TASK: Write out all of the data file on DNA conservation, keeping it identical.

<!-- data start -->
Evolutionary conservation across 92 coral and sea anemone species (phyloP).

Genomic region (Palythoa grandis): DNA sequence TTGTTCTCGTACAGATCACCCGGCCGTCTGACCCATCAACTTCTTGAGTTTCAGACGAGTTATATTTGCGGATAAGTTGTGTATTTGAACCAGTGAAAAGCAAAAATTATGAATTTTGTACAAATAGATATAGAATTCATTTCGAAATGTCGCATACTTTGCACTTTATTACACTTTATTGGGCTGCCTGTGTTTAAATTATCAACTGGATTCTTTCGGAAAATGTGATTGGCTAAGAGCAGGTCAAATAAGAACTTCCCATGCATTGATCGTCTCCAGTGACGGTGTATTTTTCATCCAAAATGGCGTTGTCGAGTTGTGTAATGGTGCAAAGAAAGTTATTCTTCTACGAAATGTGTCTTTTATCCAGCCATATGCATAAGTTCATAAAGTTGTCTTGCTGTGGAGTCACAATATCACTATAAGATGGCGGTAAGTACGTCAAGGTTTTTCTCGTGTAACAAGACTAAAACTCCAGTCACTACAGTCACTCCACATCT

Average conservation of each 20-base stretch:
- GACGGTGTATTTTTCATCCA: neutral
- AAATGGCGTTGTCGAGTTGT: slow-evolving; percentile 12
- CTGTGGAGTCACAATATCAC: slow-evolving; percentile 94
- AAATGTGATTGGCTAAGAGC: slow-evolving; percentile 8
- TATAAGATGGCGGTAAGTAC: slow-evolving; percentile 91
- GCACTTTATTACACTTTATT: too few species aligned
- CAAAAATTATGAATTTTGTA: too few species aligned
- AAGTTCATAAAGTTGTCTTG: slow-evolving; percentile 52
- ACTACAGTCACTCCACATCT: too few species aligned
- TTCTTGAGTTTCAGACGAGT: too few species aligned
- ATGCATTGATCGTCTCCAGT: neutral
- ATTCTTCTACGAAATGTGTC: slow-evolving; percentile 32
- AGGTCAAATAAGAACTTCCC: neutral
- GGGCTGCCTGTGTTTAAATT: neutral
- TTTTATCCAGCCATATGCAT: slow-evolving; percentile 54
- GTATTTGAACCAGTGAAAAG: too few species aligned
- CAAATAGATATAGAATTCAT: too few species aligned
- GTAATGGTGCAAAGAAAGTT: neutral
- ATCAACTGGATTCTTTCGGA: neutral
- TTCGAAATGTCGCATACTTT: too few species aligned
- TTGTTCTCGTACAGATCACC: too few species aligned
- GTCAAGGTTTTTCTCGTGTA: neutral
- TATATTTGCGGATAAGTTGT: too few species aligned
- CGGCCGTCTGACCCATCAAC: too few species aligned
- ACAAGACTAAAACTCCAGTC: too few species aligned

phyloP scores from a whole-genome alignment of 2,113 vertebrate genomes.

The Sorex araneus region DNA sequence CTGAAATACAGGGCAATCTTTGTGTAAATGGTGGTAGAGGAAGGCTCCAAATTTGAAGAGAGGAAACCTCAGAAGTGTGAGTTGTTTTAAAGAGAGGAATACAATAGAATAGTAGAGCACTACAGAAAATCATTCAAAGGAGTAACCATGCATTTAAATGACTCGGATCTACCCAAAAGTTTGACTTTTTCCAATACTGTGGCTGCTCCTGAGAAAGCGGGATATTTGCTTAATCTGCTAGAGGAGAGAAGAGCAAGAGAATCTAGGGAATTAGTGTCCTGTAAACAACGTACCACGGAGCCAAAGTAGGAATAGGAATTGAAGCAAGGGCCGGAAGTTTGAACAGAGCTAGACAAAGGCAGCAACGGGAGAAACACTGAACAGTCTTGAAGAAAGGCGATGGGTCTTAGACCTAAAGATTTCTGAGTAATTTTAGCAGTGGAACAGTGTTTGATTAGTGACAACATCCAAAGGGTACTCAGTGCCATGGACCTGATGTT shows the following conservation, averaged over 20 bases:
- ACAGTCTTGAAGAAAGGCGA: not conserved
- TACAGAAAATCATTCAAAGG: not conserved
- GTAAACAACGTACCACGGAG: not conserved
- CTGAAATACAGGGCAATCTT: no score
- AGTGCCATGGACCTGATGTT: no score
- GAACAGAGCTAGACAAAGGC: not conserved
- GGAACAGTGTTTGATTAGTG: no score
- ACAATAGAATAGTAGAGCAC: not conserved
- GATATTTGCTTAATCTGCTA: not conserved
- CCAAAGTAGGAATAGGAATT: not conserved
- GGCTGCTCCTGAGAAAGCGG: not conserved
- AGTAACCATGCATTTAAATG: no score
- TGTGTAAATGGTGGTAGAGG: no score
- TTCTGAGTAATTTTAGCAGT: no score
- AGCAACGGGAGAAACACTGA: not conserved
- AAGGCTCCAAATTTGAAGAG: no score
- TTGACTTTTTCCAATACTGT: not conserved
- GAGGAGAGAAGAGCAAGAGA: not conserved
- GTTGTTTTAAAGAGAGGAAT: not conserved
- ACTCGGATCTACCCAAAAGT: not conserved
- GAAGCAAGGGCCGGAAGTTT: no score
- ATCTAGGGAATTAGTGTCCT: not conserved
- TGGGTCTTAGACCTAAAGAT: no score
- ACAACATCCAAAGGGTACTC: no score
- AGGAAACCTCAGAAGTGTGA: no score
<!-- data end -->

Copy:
Evolutionary conservation across 92 coral and sea anemone species (phyloP).

Genomic region (Palythoa grandis): DNA sequence TTGTTCTCGTACAGATCACCCGGCCGTCTGACCCATCAACTTCTTGAGTTTCAGACGAGTTATATTTGCGGATAAGTTGTGTATTTGAACCAGTGAAAAGCAAAAATTATGAATTTTGTACAAATAGATATAGAATTCATTTCGAAATGTCGCATACTTTGCACTTTATTACACTTTATTGGGCTGCCTGTGTTTAAATTATCAACTGGATTCTTTCGGAAAATGTGATTGGCTAAGAGCAGGTCAAATAAGAACTTCCCATGCATTGATCGTCTCCAGTGACGGTGTATTTTTCATCCAAAATGGCGTTGTCGAGTTGTGTAATGGTGCAAAGAAAGTTATTCTTCTACGAAATGTGTCTTTTATCCAGCCATATGCATAAGTTCATAAAGTTGTCTTGCTGTGGAGTCACAATATCACTATAAGATGGCGGTAAGTACGTCAAGGTTTTTCTCGTGTAACAAGACTAAAACTCCAGTCACTACAGTCACTCCACATCT

Average conservation of each 20-base stretch:
- GACGGTGTATTTTTCATCCA: neutral
- AAATGGCGTTGTCGAGTTGT: slow-evolving; percentile 12
- CTGTGGAGTCACAATATCAC: slow-evolving; percentile 94
- AAATGTGATTGGCTAAGAGC: slow-evolving; percentile 8
- TATAAGATGGCGGTAAGTAC: slow-evolving; percentile 91
- GCACTTTATTACACTTTATT: too few species aligned
- CAAAAATTATGAATTTTGTA: too few species aligned
- AAGTTCATAAAGTTGTCTTG: slow-evolving; percentile 52
- ACTACAGTCACTCCACATCT: too few species aligned
- TTCTTGAGTTTCAGACGAGT: too few species aligned
- ATGCATTGATCGTCTCCAGT: neutral
- ATTCTTCTACGAAATGTGTC: slow-evolving; percentile 32
- AGGTCAAATAAGAACTTCCC: neutral
- GGGCTGCCTGTGTTTAAATT: neutral
- TTTTATCCAGCCATATGCAT: slow-evolving; percentile 54
- GTATTTGAACCAGTGAAAAG: too few species aligned
- CAAATAGATATAGAATTCAT: too few species aligned
- GTAATGGTGCAAAGAAAGTT: neutral
- ATCAACTGGATTCTTTCGGA: neutral
- TTCGAAATGTCGCATACTTT: too few species aligned
- TTGTTCTCGTACAGATCACC: too few species aligned
- GTCAAGGTTTTTCTCGTGTA: neutral
- TATATTTGCGGATAAGTTGT: too few species aligned
- CGGCCGTCTGACCCATCAAC: too few species aligned
- ACAAGACTAAAACTCCAGTC: too few species aligned

phyloP scores from a whole-genome alignment of 2,113 vertebrate genomes.

The Sorex araneus region DNA sequence CTGAAATACAGGGCAATCTTTGTGTAAATGGTGGTAGAGGAAGGCTCCAAATTTGAAGAGAGGAAACCTCAGAAGTGTGAGTTGTTTTAAAGAGAGGAATACAATAGAATAGTAGAGCACTACAGAAAATCATTCAAAGGAGTAACCATGCATTTAAATGACTCGGATCTACCCAAAAGTTTGACTTTTTCCAATACTGTGGCTGCTCCTGAGAAAGCGGGATATTTGCTTAATCTGCTAGAGGAGAGAAGAGCAAGAGAATCTAGGGAATTAGTGTCCTGTAAACAACGTACCACGGAGCCAAAGTAGGAATAGGAATTGAAGCAAGGGCCGGAAGTTTGAACAGAGCTAGACAAAGGCAGCAACGGGAGAAACACTGAACAGTCTTGAAGAAAGGCGATGGGTCTTAGACCTAAAGATTTCTGAGTAATTTTAGCAGTGGAACAGTGTTTGATTAGTGACAACATCCAAAGGGTACTCAGTGCCATGGACCTGATGTT shows the following conservation, averaged over 20 bases:
- ACAGTCTTGAAGAAAGGCGA: not conserved
- TACAGAAAATCATTCAAAGG: not conserved
- GTAAACAACGTACCACGGAG: not conserved
- CTGAAATACAGGGCAATCTT: no score
- AGTGCCATGGACCTGATGTT: no score
- GAACAGAGCTAGACAAAGGC: not conserved
- GGAACAGTGTTTGATTAGTG: no score
- ACAATAGAATAGTAGAGCAC: not conserved
- GATATTTGCTTAATCTGCTA: not conserved
- CCAAAGTAGGAATAGGAATT: not conserved
- GGCTGCTCCTGAGAAAGCGG: not conserved
- AGTAACCATGCATTTAAATG: no score
- TGTGTAAATGGTGGTAGAGG: no score
- TTCTGAGTAATTTTAGCAGT: no score
- AGCAACGGGAGAAACACTGA: not conserved
- AAGGCTCCAAATTTGAAGAG: no score
- TTGACTTTTTCCAATACTGT: not conserved
- GAGGAGAGAAGAGCAAGAGA: not conserved
- GTTGTTTTAAAGAGAGGAAT: not conserved
- ACTCGGATCTACCCAAAAGT: not conserved
- GAAGCAAGGGCCGGAAGTTT: no score
- ATCTAGGGAATTAGTGTCCT: not conserved
- TGGGTCTTAGACCTAAAGAT: no score
- ACAACATCCAAAGGGTACTC: no score
- AGGAAACCTCAGAAGTGTGA: no score